(Felix Hernandez throws a pitch against the Angels in Anaheim last Friday. Photo by Associated Press).
Here is today’s minor-league report.
The Mariners have made many, many mistakes over the past few years, but one important thing they’ve done well — and this dates back to the much-maligned (and rightly so) Bavasi regime — is take care of their most valuable property, Felix Hernandez.
That includes limiting his innings in the minor-leagues when he was a teen-aged prodigy. It includes fighting to keep him out of the World Baseball Classic in 2006, when the last thing they needed was their 19-year-old phenom cranking it up full-gear in March.
And they’re absolutely correct right now in heeding the warning signs of Hernandez’s mounting workload. Next time you get frustrated with Don Wakamatsu for pulling Hernandez when he seemingly has gas left in his tank, imagine how devastating it would be to have Hernandez come up with arm problems. He currently has thrown 2,298 pitches, more than any pitcher in the major leagues except Jered Weaver (2,306). The Angels still have hopes of making the playoffs this year, so you can understand why they’d continue to push Weaver. But the Mariners have only one thing to play for: Next year. And they desperately need Hernandez for next year — far more than they need a particular victory this year.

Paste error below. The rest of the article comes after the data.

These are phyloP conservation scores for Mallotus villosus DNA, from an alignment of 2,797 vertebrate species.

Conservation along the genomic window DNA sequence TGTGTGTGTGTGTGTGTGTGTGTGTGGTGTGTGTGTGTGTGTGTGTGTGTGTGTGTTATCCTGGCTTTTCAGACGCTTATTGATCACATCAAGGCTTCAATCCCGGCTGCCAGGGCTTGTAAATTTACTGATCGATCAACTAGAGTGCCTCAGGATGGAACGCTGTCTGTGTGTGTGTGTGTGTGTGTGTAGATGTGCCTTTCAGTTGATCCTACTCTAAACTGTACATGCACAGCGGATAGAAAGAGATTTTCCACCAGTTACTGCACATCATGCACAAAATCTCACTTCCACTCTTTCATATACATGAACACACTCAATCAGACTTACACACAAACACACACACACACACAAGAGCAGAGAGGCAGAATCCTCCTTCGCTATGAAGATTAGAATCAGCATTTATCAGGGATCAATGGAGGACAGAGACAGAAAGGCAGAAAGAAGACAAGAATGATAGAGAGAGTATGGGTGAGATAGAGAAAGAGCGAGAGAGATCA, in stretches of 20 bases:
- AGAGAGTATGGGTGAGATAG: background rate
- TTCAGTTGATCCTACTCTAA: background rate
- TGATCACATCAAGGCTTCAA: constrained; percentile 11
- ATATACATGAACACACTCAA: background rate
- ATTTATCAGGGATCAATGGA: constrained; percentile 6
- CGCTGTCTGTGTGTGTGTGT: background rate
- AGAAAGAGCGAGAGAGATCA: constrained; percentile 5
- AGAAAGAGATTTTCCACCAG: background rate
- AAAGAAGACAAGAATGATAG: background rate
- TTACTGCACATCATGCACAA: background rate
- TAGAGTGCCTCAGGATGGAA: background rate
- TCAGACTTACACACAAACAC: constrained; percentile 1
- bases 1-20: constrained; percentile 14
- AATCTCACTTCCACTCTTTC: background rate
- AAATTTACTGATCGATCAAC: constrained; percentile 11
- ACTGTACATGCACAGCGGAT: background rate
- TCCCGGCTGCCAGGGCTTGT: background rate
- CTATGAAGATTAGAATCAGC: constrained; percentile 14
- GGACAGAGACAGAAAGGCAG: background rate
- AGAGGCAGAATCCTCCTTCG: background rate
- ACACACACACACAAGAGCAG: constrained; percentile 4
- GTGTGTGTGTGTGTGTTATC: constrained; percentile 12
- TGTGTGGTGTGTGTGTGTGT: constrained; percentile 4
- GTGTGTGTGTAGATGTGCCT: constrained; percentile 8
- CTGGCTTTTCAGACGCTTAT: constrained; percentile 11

Dave Cameron at USS Mariner was perceptive enough to point out the warning signs three weeks ago. I noted last October that Hernandez was subject to “The Verducci Effect,” which red-flags pitchers who could be subject to regression or injury because of increased workload at a young age.
You might say, as one of my colleagues did yesterday, that Hernandez is a big, strong hoss who can handle the workload. Perhaps, but the human arm is a fragile thing, and why tempt fate? Hernandez is a victim of his own brilliance, of course. Virtually every time out, he pitches well enough to last late in the game, which is why his innings, and pitch count, are mounting. It’s why he’ll always be among the leaders in pitches thrown; the current top 10 is pretty much all studs and All-Stars. He’s also a victim of his own competitiveness, which is one of the things that makes Hernandez so great. It’s understandable he’s ticked off when pulled out a game in which he’s pitching beautifully. But that’s why pitchers shouldn’t be part of the decision-making process when it comes to workload. They’ll always err on the side of gutting it out.
I get that it’s frustrating for everyone to see Felix pulled out of games in which he clearly gives the Mariners the best chance to win. That happened Wednesday against the White Sox, when Wakamatsu yanked him after eight innings of two-hit, shutout ball, and just 93 pitches. It may also affect his Cy Young chances, as Geoff pointed out.
But the M’s prime focus, in this lost season, must be on keeping Hernandez healthy, moving forward. Because if they don’t, they’re going to take a giant step backward — even farther than the reverse sprint they’re currently on.